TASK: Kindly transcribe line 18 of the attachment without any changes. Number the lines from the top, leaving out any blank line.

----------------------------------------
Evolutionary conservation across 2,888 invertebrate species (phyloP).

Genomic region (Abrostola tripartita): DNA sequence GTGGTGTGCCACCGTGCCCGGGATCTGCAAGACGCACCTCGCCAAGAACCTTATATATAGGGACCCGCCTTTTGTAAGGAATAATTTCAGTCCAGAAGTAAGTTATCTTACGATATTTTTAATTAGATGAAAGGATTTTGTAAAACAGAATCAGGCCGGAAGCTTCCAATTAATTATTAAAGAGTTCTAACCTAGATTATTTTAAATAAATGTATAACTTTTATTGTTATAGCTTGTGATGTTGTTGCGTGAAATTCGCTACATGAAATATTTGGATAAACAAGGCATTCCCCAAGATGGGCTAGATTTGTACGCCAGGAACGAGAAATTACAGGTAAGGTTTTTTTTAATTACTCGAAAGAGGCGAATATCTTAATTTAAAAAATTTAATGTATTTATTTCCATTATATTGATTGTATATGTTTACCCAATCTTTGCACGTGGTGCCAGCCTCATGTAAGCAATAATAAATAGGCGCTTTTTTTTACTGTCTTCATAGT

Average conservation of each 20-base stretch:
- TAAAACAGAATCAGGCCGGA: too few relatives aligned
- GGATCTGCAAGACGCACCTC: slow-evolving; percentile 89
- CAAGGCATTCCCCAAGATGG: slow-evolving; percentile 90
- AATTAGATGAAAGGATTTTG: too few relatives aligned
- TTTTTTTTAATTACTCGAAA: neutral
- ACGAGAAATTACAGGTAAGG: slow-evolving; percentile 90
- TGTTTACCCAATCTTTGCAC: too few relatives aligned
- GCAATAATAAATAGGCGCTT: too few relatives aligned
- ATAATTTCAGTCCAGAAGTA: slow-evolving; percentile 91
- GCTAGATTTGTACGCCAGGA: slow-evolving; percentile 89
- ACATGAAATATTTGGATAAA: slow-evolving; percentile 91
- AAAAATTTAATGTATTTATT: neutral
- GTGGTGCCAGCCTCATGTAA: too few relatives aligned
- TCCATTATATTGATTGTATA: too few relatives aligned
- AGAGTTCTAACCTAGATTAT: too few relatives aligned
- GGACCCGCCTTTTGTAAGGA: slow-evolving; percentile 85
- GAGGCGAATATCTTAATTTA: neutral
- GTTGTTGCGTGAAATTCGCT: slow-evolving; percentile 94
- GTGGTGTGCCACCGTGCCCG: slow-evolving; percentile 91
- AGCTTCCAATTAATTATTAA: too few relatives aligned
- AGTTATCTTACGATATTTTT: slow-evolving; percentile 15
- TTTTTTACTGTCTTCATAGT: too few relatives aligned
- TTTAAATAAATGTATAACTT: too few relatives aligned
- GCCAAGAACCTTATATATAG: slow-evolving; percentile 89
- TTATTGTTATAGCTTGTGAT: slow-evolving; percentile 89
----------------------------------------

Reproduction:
- AGAGTTCTAACCTAGATTAT: too few relatives aligned